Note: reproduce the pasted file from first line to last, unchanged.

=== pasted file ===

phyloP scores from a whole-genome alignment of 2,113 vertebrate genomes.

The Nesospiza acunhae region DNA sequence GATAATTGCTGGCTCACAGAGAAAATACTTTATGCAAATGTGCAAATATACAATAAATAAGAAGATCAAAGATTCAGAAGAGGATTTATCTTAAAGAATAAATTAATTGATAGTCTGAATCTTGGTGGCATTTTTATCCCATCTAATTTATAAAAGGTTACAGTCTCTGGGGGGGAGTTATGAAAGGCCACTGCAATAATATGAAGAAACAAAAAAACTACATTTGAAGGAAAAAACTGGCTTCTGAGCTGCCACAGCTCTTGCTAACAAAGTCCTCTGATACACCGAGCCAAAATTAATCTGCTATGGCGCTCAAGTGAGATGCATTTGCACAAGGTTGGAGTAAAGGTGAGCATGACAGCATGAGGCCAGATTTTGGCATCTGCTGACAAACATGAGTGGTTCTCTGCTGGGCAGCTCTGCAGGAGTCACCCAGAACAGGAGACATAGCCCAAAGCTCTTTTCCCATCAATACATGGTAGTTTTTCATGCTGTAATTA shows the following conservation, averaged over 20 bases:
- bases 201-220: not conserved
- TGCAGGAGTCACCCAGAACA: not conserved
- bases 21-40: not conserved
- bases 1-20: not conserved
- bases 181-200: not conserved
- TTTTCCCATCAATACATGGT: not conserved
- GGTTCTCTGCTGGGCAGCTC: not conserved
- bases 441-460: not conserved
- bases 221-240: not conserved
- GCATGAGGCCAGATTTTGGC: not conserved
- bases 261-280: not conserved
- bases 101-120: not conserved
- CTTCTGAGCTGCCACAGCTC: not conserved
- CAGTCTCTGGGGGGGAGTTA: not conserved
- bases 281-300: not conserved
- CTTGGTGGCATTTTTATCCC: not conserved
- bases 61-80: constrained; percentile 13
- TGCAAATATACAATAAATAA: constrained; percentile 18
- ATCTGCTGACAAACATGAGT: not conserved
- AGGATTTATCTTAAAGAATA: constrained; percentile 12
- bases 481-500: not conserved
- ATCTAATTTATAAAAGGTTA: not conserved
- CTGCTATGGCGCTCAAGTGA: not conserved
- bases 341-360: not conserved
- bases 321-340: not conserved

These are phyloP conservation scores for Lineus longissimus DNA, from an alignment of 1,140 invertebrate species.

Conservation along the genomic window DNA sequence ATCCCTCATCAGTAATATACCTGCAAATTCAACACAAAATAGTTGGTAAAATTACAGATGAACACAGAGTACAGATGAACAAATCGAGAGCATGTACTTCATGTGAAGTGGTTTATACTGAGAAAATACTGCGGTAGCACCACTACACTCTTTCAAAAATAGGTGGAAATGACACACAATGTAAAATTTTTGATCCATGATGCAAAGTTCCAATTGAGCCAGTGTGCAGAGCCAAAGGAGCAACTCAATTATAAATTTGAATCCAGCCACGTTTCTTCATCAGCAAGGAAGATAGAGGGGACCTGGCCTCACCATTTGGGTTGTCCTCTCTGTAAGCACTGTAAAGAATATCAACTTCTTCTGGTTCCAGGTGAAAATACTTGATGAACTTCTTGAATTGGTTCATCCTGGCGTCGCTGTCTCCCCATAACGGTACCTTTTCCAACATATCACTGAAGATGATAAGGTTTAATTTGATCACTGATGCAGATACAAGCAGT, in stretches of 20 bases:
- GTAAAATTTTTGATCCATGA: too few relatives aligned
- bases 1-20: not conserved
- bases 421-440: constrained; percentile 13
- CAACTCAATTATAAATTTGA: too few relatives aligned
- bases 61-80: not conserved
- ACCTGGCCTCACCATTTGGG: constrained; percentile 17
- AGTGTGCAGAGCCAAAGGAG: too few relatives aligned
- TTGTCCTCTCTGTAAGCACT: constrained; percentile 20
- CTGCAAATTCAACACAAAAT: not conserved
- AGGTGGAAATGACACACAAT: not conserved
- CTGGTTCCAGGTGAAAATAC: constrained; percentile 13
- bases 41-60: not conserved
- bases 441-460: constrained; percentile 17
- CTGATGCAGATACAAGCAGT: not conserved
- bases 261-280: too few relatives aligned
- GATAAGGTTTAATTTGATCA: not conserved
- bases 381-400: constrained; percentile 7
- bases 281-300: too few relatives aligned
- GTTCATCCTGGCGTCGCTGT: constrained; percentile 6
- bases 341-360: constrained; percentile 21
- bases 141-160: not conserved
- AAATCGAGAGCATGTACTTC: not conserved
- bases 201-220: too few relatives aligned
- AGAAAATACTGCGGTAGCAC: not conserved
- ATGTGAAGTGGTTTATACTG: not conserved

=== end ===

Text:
phyloP scores from a whole-genome alignment of 2,113 vertebrate genomes.

The Nesospiza acunhae region DNA sequence GATAATTGCTGGCTCACAGAGAAAATACTTTATGCAAATGTGCAAATATACAATAAATAAGAAGATCAAAGATTCAGAAGAGGATTTATCTTAAAGAATAAATTAATTGATAGTCTGAATCTTGGTGGCATTTTTATCCCATCTAATTTATAAAAGGTTACAGTCTCTGGGGGGGAGTTATGAAAGGCCACTGCAATAATATGAAGAAACAAAAAAACTACATTTGAAGGAAAAAACTGGCTTCTGAGCTGCCACAGCTCTTGCTAACAAAGTCCTCTGATACACCGAGCCAAAATTAATCTGCTATGGCGCTCAAGTGAGATGCATTTGCACAAGGTTGGAGTAAAGGTGAGCATGACAGCATGAGGCCAGATTTTGGCATCTGCTGACAAACATGAGTGGTTCTCTGCTGGGCAGCTCTGCAGGAGTCACCCAGAACAGGAGACATAGCCCAAAGCTCTTTTCCCATCAATACATGGTAGTTTTTCATGCTGTAATTA shows the following conservation, averaged over 20 bases:
- bases 201-220: not conserved
- TGCAGGAGTCACCCAGAACA: not conserved
- bases 21-40: not conserved
- bases 1-20: not conserved
- bases 181-200: not conserved
- TTTTCCCATCAATACATGGT: not conserved
- GGTTCTCTGCTGGGCAGCTC: not conserved
- bases 441-460: not conserved
- bases 221-240: not conserved
- GCATGAGGCCAGATTTTGGC: not conserved
- bases 261-280: not conserved
- bases 101-120: not conserved
- CTTCTGAGCTGCCACAGCTC: not conserved
- CAGTCTCTGGGGGGGAGTTA: not conserved
- bases 281-300: not conserved
- CTTGGTGGCATTTTTATCCC: not conserved
- bases 61-80: constrained; percentile 13
- TGCAAATATACAATAAATAA: constrained; percentile 18
- ATCTGCTGACAAACATGAGT: not conserved
- AGGATTTATCTTAAAGAATA: constrained; percentile 12
- bases 481-500: not conserved
- ATCTAATTTATAAAAGGTTA: not conserved
- CTGCTATGGCGCTCAAGTGA: not conserved
- bases 341-360: not conserved
- bases 321-340: not conserved

These are phyloP conservation scores for Lineus longissimus DNA, from an alignment of 1,140 invertebrate species.

Conservation along the genomic window DNA sequence ATCCCTCATCAGTAATATACCTGCAAATTCAACACAAAATAGTTGGTAAAATTACAGATGAACACAGAGTACAGATGAACAAATCGAGAGCATGTACTTCATGTGAAGTGGTTTATACTGAGAAAATACTGCGGTAGCACCACTACACTCTTTCAAAAATAGGTGGAAATGACACACAATGTAAAATTTTTGATCCATGATGCAAAGTTCCAATTGAGCCAGTGTGCAGAGCCAAAGGAGCAACTCAATTATAAATTTGAATCCAGCCACGTTTCTTCATCAGCAAGGAAGATAGAGGGGACCTGGCCTCACCATTTGGGTTGTCCTCTCTGTAAGCACTGTAAAGAATATCAACTTCTTCTGGTTCCAGGTGAAAATACTTGATGAACTTCTTGAATTGGTTCATCCTGGCGTCGCTGTCTCCCCATAACGGTACCTTTTCCAACATATCACTGAAGATGATAAGGTTTAATTTGATCACTGATGCAGATACAAGCAGT, in stretches of 20 bases:
- GTAAAATTTTTGATCCATGA: too few relatives aligned
- bases 1-20: not conserved
- bases 421-440: constrained; percentile 13
- CAACTCAATTATAAATTTGA: too few relatives aligned
- bases 61-80: not conserved
- ACCTGGCCTCACCATTTGGG: constrained; percentile 17
- AGTGTGCAGAGCCAAAGGAG: too few relatives aligned
- TTGTCCTCTCTGTAAGCACT: constrained; percentile 20
- CTGCAAATTCAACACAAAAT: not conserved
- AGGTGGAAATGACACACAAT: not conserved
- CTGGTTCCAGGTGAAAATAC: constrained; percentile 13
- bases 41-60: not conserved
- bases 441-460: constrained; percentile 17
- CTGATGCAGATACAAGCAGT: not conserved
- bases 261-280: too few relatives aligned
- GATAAGGTTTAATTTGATCA: not conserved
- bases 381-400: constrained; percentile 7
- bases 281-300: too few relatives aligned
- GTTCATCCTGGCGTCGCTGT: constrained; percentile 6
- bases 341-360: constrained; percentile 21
- bases 141-160: not conserved
- AAATCGAGAGCATGTACTTC: not conserved
- bases 201-220: too few relatives aligned
- AGAAAATACTGCGGTAGCAC: not conserved
- ATGTGAAGTGGTTTATACTG: not conserved